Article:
The Half-Drowned King by Linnea Hartsuyker

Posted February 14, 2019 by Amber in Reviews / 2 Comments

The Half-Drowned King by Linnea Hartsuyker

The Half-Drowned King by Linnea Hartsuyker

Digital Audiobook narrated by Matthew Lloyd Davies

Published by Harper on August 1, 2017
Series: The Half-Drowned King #1
Genres: Fantasy, Fiction, Historical, Historical Fiction
Length: 448 pages or 15 hours, 33 minutes
Source: Libby

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Since the death of Ragnvald Eysteinsson's father in battle, he has worked hard to protect his sister Svanhild and planned to inherit his family's land when he comes of age. But when the captain of his ship tries to kill him on the way home from a raiding excursion, he must confront his stepfather's betrayal, and find a way to protect his birthright. It is no easy feat in Viking-Age Norway, where a hundred petty rulers kill over parcels of land, and a prophesied high king is rising.

But where Ragnvald is expected to bleed, and even die, for his honour, Svanhild is simply expected to marry well. It's not a fate she relishes, and when the chance to leave her stepfather's cruelty comes at the hand of her brother's arch-rival, Svanhild is forced to make the ultimate choice: family or freedom.

Happy Valentine’s Day!

In the spirit of all that is romantic, I bring you a book review about a grisly viking YA.

Haha, okay, not that grisly.  And there is a romantic plot line that is sort of epic and sweet.  The Half-Drowned King tells the story of Ragnvald Eysteinsson and his sister Svanheld.  The two are being raised by their greedy stepfather on the land that once belonged to their grandfather, a king.  Olaf, the stepfather, has no intention of letting Ragnvald inherit the land, so he contracts a petty king to have him murdered. When the assassin – the king’s favored son, Solvi – fails to kill Ragnvald, the maimed young Viking sets off on revenge for those who have wronged him.

This book encompasses the atmosphere of being a viking.  It glimpses different parts of society – from household management to lawgiving to civil wars – without becoming too tedious.  It is historical fiction, so of course there are moments that wouldn’t exist in a contemporary novel.  For example, there is a lot of pride in being married off to someone (as long as it’s the right someone) and bearing children.  Something like this isn’t going to fly with feminist readers BUT it’s really quite accurate in what we understand of the time period.  As a historian, I appreciated that feeling of accuracy, but if you’re here for fierce characters like Sky in the Deep, you’re not going to find them.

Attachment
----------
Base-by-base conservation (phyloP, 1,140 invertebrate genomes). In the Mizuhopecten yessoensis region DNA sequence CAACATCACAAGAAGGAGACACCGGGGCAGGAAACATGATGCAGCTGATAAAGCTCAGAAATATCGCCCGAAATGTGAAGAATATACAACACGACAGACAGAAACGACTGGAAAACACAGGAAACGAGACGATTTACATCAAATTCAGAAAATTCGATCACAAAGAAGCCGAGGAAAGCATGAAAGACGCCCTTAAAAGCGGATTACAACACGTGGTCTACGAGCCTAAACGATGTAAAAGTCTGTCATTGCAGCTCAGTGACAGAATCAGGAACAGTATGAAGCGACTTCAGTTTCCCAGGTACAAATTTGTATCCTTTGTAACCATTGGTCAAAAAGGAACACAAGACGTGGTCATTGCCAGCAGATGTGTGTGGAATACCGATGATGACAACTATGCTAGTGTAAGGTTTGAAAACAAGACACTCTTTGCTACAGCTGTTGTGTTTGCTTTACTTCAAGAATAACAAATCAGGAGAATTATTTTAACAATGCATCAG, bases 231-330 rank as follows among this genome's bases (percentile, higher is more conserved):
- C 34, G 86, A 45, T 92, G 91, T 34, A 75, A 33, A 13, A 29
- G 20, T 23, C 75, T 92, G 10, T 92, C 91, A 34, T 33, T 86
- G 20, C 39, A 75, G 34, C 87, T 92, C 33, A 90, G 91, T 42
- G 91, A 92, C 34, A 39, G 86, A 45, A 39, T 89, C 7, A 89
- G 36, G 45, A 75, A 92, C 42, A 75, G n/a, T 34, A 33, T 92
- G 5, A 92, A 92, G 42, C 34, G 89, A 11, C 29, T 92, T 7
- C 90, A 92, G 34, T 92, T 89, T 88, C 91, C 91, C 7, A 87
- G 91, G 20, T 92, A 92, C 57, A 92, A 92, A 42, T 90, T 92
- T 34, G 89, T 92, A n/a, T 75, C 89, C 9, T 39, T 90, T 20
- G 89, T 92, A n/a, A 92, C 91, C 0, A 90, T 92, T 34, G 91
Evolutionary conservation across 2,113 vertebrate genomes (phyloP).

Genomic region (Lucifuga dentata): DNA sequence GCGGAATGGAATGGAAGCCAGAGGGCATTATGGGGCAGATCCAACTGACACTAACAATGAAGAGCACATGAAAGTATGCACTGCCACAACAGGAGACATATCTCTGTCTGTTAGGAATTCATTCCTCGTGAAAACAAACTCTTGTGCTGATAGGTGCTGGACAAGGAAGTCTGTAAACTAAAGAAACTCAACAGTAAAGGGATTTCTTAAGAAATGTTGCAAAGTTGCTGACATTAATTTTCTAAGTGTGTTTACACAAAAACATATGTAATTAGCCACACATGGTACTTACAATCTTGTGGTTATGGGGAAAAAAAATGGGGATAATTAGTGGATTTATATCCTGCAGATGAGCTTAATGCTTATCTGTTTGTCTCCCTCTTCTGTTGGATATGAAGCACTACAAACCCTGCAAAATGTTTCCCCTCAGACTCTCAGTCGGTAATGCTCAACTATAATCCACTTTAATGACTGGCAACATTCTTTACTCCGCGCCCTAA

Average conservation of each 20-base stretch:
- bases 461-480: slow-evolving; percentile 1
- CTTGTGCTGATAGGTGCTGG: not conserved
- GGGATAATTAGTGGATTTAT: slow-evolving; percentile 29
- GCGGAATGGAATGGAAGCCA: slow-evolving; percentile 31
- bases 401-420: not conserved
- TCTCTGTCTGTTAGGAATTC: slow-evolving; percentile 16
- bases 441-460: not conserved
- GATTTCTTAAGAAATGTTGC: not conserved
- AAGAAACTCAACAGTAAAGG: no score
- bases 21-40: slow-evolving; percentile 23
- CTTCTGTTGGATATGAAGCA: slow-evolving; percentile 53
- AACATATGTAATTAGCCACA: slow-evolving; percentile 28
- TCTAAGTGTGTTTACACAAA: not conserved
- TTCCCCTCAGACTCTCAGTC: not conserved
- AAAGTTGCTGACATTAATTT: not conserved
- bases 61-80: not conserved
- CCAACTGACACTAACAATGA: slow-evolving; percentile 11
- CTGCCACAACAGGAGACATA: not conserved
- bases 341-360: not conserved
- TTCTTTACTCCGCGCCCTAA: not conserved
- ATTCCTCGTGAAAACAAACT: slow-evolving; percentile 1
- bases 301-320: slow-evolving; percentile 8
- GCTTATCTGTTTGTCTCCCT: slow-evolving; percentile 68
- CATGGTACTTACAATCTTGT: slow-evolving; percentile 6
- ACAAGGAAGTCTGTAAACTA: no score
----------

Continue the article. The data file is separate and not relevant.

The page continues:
A lot of what we understand about vikings in popular culture is incorrect.  They were a fairy civilized group of marauders, they were just very culturally different that other developing societies of the time period.  Because they did not have a uniting ruler, the petty kings spent a lot of time trying to expand their individual landholdings.  While, yes, they tended to plunder other developing societies, how is that different, really, than what later western Europeans did to the indigenous peoples?  History is writing by the conquerers, mes chers.  This novel shows the vikings in about as true a historical light as you’re going to find in fiction.  If vikings are something you’re interested in, but you don’t want to crack open a textbooks, The Half-Drowned King is a great novel to start with.  Even many of the characters are steeped in fact.

Let’s start with Ragnvald.  It would not be a stretch to assume that Ragnvald Eysteinsson is based on Ragnvald Heidumhære, one of the petty kings of the 9th century.  While sources indicate that Ragnvald’s father was Olaf Geirstad-Alf, he is the step-father in The Half-Drowned King.  There’s poetry attributed to Heidumhære, which lines up with the feats Hartsuyker mentions in the novel.  Then there’s Harald Fairhair, who is definitely a character out of history.  Young King Harald sets off to unite all of Norway under him as a fair and just ruler, and (spoiler alert) that’s precisely what he does historically.  The women are less historically inspired, but just as accurate (as far as I can tell) in their motivations.  I love Svanheld’s storyline.  Where Ragnvald is predictable and, well, petty, Svanheld knows her own mind and is obstinate and brave and fantastic.  Her love story is, ultimately, the one I enjoyed.  Although, Ragnvald has a promised wife and I’d like to see more of Hilda – I liked the little we saw of her.

Story-wise, The Half-Drowned King is a bit overly long and draggy.  It feels like Linnea Hartsuyker has gone out of her way to make this story about something over than viking pillages, and so the potential action is saved for the end of the novel.  Even then, it’s not super exciting?  But I think that the lack of ups and downs here would bore some people. This book flourishes in the hands of someone who loves history (me!) but could be a chore for those who are looking for a fast-paced read.

Still, all that said, I’d still recommend giving it a go.  It’s a fantastic piece of YA historical fiction with interesting characters and a world rarely explored (accurately).  I enjoyed Hartsuyker’s writing style, though  I thought the narrator could be a bit dull at times.  You’ve got a little bit of war, a few duels, a love story, and a revenge plot – really, what more could you ask for?

The Breakdown
Personal Enjoyment
Overall: four-stars

Do you enjoy Norse history?

What’s the best YA historical fiction you’ve read?

What are some sibling stories you like?


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